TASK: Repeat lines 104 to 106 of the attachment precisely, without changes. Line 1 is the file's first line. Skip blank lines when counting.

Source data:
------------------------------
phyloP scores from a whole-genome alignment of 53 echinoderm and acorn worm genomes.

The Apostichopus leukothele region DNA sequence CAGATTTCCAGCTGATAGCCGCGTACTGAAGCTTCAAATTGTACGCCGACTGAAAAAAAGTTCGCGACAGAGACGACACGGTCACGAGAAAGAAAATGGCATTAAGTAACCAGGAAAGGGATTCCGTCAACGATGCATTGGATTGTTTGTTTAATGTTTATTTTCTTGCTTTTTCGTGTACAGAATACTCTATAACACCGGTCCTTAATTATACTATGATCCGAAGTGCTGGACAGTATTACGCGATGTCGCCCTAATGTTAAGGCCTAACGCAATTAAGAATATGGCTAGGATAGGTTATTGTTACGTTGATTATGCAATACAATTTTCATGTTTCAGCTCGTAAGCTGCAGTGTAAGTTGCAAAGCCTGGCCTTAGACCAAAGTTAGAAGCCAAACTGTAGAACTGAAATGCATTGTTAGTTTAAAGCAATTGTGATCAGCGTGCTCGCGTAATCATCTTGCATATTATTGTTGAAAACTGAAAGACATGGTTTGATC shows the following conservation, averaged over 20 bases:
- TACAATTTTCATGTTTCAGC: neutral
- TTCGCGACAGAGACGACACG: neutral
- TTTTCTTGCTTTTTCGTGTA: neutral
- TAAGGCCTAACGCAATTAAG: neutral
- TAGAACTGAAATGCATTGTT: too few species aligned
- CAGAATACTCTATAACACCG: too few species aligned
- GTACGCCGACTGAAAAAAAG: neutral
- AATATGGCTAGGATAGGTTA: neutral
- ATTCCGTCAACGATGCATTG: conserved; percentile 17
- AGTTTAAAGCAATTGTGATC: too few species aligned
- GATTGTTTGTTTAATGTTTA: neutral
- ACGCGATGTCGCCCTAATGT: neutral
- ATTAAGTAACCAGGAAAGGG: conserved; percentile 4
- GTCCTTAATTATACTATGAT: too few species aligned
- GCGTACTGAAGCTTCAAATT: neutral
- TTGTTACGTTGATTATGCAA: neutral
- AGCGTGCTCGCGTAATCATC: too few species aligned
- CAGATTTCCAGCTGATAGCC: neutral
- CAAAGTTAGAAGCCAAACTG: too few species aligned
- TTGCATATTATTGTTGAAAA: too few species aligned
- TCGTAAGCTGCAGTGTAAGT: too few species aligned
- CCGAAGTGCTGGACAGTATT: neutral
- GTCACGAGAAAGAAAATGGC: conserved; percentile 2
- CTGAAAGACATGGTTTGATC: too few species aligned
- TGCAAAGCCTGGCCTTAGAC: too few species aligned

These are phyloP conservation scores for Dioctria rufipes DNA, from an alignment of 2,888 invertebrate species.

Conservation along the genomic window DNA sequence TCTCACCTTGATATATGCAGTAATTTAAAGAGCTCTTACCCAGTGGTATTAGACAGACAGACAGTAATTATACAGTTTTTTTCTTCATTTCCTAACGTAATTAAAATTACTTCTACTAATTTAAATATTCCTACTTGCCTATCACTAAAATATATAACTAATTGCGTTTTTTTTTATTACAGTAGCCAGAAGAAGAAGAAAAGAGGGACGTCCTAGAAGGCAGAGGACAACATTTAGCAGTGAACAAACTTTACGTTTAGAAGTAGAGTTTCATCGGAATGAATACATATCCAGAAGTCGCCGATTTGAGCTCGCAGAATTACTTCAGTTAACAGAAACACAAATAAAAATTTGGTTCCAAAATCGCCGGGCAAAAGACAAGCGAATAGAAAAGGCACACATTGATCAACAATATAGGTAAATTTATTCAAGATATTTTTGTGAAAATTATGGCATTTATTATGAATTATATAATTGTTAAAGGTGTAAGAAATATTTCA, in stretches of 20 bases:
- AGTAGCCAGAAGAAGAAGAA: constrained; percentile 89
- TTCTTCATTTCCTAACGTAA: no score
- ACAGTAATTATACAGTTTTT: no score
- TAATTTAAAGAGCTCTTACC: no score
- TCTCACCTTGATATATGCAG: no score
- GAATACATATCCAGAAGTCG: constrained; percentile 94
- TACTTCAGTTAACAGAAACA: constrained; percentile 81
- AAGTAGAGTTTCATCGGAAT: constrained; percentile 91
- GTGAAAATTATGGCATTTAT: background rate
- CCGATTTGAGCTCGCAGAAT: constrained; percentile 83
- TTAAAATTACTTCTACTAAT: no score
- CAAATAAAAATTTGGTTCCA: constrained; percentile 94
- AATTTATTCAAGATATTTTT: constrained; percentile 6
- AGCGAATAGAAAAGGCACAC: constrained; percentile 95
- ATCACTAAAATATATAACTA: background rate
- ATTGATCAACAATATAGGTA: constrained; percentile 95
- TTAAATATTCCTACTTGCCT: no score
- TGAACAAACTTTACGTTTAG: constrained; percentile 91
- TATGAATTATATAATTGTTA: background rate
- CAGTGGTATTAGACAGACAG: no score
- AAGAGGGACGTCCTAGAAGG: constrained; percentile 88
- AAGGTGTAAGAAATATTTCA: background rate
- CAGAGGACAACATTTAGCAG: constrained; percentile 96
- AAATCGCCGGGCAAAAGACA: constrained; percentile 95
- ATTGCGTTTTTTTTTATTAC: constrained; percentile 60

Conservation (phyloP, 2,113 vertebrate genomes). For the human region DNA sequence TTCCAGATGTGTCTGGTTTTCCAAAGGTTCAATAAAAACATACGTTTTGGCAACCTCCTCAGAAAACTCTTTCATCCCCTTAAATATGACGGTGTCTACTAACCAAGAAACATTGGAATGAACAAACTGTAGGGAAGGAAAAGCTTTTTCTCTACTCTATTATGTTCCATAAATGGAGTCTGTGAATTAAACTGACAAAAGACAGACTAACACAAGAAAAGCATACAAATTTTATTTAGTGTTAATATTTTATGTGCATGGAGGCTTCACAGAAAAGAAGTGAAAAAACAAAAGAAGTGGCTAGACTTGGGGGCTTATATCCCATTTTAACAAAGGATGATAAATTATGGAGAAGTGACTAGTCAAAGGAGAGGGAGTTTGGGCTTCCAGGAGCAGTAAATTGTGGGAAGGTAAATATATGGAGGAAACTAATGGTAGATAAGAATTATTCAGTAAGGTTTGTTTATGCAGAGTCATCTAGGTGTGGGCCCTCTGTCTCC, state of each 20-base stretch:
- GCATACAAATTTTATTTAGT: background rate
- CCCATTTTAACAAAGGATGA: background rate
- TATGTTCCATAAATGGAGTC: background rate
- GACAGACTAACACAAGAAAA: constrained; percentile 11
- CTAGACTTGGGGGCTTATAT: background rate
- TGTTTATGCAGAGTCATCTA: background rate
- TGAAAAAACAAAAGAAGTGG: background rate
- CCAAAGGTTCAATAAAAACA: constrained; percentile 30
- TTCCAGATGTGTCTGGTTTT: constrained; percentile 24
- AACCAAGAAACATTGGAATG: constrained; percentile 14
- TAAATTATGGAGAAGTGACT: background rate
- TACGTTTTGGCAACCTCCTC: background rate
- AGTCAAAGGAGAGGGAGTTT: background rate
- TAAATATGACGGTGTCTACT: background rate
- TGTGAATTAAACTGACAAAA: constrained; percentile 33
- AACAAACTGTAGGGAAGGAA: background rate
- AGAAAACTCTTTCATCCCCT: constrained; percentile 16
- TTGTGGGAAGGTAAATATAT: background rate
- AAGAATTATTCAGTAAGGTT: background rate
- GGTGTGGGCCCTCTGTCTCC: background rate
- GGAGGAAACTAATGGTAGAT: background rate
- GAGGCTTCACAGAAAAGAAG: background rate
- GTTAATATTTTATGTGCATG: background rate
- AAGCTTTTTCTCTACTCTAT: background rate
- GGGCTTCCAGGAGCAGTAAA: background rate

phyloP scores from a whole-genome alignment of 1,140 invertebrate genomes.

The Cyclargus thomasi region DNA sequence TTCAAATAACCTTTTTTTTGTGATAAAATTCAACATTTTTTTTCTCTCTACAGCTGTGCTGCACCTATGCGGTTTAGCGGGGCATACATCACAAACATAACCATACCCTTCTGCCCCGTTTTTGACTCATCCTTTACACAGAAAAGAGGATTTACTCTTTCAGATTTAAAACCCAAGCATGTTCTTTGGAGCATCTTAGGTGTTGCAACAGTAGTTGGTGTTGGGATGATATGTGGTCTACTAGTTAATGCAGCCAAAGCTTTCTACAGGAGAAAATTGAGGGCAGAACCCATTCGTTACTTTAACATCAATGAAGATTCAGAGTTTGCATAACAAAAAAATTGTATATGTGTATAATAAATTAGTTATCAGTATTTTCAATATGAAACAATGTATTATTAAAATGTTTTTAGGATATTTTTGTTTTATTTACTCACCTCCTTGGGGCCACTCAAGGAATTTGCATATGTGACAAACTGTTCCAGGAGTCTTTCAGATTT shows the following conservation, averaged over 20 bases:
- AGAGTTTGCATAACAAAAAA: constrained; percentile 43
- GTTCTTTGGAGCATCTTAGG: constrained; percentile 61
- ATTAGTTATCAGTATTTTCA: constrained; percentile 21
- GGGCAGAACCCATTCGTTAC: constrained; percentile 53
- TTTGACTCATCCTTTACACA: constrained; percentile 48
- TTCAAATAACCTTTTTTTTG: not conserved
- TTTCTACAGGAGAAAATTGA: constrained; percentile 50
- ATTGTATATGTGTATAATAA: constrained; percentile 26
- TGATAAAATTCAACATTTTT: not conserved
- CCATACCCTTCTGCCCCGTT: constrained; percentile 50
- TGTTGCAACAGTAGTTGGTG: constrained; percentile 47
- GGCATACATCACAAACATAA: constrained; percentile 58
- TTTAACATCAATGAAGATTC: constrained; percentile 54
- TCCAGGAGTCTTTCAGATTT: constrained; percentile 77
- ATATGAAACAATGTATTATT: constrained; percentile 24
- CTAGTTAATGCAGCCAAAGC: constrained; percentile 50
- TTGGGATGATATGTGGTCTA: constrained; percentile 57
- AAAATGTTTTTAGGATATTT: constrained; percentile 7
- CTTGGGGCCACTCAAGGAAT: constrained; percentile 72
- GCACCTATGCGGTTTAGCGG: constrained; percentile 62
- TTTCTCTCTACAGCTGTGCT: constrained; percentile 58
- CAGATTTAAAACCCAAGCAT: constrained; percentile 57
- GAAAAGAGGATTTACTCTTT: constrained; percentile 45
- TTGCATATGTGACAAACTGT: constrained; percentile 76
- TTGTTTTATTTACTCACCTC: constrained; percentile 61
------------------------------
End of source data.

- CAGATTTAAAACCCAAGCAT: constrained; percentile 57
- GAAAAGAGGATTTACTCTTT: constrained; percentile 45
- TTGCATATGTGACAAACTGT: constrained; percentile 76